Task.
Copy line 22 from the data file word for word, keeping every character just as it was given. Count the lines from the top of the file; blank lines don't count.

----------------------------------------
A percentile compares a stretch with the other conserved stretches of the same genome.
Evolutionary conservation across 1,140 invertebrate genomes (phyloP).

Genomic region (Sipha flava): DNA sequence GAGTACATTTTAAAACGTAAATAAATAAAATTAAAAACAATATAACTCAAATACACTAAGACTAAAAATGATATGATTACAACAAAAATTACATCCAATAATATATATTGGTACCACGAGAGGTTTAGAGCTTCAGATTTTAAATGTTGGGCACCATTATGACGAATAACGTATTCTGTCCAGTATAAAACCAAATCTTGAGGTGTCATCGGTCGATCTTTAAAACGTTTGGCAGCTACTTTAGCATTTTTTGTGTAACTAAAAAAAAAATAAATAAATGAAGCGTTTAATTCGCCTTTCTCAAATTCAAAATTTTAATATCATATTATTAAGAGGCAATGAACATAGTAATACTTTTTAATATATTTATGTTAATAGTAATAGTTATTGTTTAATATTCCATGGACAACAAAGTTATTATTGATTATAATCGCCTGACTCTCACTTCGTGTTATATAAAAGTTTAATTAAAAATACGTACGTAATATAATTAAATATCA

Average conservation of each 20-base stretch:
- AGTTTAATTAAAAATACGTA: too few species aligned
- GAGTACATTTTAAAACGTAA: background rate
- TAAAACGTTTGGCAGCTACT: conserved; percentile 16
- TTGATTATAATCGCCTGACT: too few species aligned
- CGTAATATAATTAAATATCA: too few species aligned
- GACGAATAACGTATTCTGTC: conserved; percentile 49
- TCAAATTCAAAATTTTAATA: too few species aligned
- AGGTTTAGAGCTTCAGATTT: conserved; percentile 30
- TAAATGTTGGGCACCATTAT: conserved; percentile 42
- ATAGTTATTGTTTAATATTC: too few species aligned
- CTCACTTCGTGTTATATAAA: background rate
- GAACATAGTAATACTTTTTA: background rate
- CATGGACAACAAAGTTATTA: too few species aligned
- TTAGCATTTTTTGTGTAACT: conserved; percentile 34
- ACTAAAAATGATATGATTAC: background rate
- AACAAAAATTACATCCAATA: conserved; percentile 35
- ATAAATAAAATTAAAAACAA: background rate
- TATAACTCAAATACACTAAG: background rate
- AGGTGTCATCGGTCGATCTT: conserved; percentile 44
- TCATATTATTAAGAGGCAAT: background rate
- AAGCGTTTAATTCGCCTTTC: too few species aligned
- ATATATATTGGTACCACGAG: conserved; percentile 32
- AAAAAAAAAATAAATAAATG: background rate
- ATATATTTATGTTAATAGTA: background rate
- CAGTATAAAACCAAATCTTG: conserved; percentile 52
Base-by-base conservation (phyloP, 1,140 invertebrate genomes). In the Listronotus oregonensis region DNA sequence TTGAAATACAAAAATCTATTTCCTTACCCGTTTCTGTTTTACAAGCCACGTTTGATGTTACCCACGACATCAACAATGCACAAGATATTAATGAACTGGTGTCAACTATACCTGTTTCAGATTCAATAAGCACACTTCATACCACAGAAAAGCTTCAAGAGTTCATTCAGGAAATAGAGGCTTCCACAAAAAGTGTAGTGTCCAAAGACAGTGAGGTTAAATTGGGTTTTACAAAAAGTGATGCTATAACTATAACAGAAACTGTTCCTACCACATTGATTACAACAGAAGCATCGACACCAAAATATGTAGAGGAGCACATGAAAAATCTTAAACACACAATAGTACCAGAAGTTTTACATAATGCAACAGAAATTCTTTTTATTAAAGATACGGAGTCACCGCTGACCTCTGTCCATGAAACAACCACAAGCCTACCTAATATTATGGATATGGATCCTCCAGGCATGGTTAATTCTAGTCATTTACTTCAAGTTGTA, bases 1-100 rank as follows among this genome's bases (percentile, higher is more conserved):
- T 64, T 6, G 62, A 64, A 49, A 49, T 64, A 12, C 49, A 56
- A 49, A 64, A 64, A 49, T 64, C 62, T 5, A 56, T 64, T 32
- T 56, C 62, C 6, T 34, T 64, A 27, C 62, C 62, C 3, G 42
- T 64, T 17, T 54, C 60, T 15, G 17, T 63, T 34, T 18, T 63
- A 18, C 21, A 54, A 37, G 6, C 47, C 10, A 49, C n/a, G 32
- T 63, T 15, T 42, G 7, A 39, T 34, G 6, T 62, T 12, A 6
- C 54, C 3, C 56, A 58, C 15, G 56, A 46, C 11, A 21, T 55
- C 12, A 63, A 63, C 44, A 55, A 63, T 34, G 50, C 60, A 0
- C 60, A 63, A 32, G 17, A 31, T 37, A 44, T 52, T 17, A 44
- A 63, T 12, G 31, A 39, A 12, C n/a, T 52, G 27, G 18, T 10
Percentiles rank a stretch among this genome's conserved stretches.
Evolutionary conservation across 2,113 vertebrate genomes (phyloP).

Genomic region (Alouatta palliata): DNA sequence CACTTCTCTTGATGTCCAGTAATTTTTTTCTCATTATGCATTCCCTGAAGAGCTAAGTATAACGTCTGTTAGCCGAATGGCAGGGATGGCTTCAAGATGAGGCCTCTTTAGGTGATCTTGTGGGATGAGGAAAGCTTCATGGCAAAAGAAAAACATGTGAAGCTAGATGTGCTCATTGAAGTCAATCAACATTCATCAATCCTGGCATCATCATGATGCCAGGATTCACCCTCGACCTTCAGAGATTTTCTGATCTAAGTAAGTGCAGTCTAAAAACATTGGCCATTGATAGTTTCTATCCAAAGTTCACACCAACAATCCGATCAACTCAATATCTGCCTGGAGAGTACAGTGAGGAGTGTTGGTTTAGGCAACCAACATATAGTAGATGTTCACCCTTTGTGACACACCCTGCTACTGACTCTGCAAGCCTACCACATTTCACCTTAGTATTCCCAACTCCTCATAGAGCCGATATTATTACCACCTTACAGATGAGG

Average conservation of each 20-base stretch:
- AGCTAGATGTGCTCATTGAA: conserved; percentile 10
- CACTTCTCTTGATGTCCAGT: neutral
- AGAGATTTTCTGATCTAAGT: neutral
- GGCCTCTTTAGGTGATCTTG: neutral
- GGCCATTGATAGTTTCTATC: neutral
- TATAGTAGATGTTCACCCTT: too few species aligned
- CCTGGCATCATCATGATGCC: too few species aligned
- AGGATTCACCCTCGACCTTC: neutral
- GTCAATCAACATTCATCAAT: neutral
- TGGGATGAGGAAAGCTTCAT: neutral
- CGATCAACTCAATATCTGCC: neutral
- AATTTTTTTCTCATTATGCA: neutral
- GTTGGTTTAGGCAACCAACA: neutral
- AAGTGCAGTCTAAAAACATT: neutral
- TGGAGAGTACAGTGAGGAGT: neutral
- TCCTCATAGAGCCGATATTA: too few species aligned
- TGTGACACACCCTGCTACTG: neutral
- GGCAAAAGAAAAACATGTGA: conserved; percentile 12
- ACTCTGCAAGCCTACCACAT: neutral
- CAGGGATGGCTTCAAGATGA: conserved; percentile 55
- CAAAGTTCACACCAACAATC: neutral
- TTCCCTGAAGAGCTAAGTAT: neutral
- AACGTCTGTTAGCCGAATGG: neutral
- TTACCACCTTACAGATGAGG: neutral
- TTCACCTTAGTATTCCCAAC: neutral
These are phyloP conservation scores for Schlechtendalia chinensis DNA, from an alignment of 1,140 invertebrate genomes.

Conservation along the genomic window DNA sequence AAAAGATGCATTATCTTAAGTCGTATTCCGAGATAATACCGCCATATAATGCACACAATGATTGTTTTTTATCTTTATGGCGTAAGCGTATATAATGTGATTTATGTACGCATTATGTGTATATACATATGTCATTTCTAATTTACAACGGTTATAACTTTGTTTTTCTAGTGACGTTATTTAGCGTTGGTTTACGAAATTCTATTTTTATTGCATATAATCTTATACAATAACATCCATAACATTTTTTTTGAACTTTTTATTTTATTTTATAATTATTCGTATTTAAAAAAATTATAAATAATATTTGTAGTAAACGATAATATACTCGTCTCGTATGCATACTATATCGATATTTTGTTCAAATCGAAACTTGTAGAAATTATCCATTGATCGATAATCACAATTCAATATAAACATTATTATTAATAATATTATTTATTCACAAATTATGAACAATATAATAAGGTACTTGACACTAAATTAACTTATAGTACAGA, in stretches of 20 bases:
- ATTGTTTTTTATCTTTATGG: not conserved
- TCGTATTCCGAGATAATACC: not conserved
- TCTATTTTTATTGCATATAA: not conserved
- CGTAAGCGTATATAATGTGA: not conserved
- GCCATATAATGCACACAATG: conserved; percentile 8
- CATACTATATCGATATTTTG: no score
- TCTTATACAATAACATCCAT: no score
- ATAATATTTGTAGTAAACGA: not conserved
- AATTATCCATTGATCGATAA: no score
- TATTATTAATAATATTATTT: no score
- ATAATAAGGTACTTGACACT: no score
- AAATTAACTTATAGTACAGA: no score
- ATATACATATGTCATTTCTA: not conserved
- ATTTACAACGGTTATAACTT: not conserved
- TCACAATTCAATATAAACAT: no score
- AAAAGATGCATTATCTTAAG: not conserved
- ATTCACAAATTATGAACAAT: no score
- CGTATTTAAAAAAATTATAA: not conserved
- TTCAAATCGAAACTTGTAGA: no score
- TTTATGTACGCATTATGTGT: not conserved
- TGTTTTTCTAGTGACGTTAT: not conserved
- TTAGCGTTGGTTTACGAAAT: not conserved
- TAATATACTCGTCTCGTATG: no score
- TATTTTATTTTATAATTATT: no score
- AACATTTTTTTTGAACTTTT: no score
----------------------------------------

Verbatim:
- TATAACTCAAATACACTAAG: background rate